Asthma, Allergies and Winter Holidays

With the arrival of winter, seasonal allergic rhinitis (hay fever) and asthma sufferers can breathe relief as most outdoor allergens disappear until spring. But holiday gatherings and spending more time indoors exposes many people to different allergen triggers.
Food Allergies During the Holidays
Food plays a central role in many events. If you have a food allergy, these functions can be difficult to navigate. Be sure to ask about the ingredients used to make each dish. Be aware that cross-contamination can occur during preparation. If you think the foods served pose too much risk, or if you just don’t feel comfortable eating foods provided by others, you don’t have to.
Other Holiday Triggers
Holiday decorations, travel and stress can all present challenges for people with allergies and asthma. Here are some of the most common triggers to be on the lookout for:
-Does your Christmas tree make you sneeze or cause shortness of breath? It’s unlikely that you are allergic to the tree itself, but the fragrance may be irritating. Some trees may also be home to microscopic mold spores that trigger asthma or allergies, causing symptoms like sneezing or an itchy nose. .
-Follow directions carefully when spraying artificial snow or flocking. Inhaling these sprays can irritate your lungs and trigger asthma symptoms.
-If you leave your pet behind when traveling for the holidays, you may experience allergy or asthma symptoms on your return home.






Tips for Asthma in Winter

Exercise is a common trigger for asthma and may cause symptoms in 80-90% of asthmatics. Cold dry winter air can also make breathing difficult for asthmatics. Shortness of breath, wheezing, cough or chest tightness may result. The symptoms can occur during, just after or several hours after exercise.
Here are a few exercise tips for asthmatics during the winter season.
Avoid strenuous exercise in cold dry air, as cooling and drying of the bronchial airways can trigger an asthma attack.
Avoid winter sports, such as skiing, snowboarding, or ice skating, especially if your asthma is not properly controlled.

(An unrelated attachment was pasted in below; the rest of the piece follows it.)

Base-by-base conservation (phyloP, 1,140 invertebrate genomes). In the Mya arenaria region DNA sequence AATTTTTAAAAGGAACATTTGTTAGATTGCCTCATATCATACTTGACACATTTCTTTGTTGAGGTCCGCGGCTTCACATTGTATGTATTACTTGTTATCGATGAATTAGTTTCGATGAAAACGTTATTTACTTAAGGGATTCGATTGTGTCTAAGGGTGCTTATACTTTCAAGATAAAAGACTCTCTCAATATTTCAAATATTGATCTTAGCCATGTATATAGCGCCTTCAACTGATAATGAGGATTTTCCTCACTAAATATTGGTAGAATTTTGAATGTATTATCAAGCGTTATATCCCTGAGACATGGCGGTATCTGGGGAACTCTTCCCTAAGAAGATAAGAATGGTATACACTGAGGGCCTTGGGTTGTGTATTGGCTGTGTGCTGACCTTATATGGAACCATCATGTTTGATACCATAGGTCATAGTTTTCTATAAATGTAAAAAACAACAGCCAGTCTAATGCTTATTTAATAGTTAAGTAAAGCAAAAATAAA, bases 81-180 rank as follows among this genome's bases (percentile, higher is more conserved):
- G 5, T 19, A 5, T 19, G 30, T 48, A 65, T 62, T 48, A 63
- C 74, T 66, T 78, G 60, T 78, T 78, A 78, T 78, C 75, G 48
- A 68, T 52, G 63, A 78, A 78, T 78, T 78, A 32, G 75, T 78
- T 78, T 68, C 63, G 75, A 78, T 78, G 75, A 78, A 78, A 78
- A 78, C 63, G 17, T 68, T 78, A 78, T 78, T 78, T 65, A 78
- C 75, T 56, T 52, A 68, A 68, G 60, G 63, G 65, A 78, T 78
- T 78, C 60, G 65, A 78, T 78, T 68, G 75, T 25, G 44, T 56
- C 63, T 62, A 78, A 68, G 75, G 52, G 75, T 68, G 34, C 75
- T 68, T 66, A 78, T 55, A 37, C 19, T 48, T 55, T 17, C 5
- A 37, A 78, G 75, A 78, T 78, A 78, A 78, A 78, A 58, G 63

Use your bronchodilator inhalers, such as albuterol, 20 minutes prior to exercise.
Keep your inhalers warm in order to avoid a cold aerosol spray.
Be sure to “warm-up” and “cool-down” after strenuous exercise.
When exercising in cold air, wear a scarf or facemask over the nose and mouth to warm the air you are breathing.
Be sure to drink plenty of liquids before and after exercise to prevent drying of the airways.
Exercise indoors when outdoor temperatures drop.
The best year-round exercise for asthmatics is swimming in an indoor heated pool.






Eliminating Asthma Learnig How to Breath

An extraordinary percentage of asthma sufferers do not seem to know how to breathe well. They have a tendency of breathing through their mouths, instead of their noses. Breathing through the mouth actually causes the constriction of blood vessels, and increases the chances of lung infections, due to the lack of nasal filtering. This constriction can cause the sufferer to require even more oxygen, in a snowballing reaction.
The type of breathing exercises which are practiced in Karate are ideal for asthma sufferers to gradually increase their lung capacity. To do this, one must focus on breathing slowly but deeply through the nose only, and out through the mouth slowly. A maximum breath should be taken in during inhalation, and then after a brief pause, some effort should be made to force slightly more air in. This air should be held for about 2 seconds before slowly exhaling as much as possible, and then the process is repeated. This technique of breathing deeper (yet more slowly) should be employed whenever there is physical exertion. Through practice, a person will become trained to breathe more slowly and deeply, and this exercise will actually increase the air capacity of the lungs.






If you have Asthma be carefull with Cold Air!

There are certain weather patterns that are known to cause problems for people with asthma. Winter is one of them. Cold air is a major trigger of asthma. Scientists have studied the effects of breathing cold air. People with asthma were made to inhale cold, dry air in a hospital experiment. They developed wheezing and became short of breath.
When you inhale a blast of cold air, your airways respond by going into bronchospasm. (Bronchospasm is contraction of the airways, which causes them to get narrow.) This is because of the severe temperature difference between the outside air and your airways. Think of what you might feel if you suddenly place your hand into a bucket of freezing cold ice water!
People who have exercise-induced asthma should be especially careful about exposure to cold, dry air. Popular outdoor winter sports like hockey, figure skating and skiing require spending a lot of time outdoors. And many runners continue to jog throughout the winter months. Pre-medicate yourself before beginning activities that cause asthma symptoms to worsen. Talk to your doctor about what medication is right for your particular need.
Obviously, you can’t change the weather, but you can take steps to avoid exposure to it.






Track your Asthma symptoms!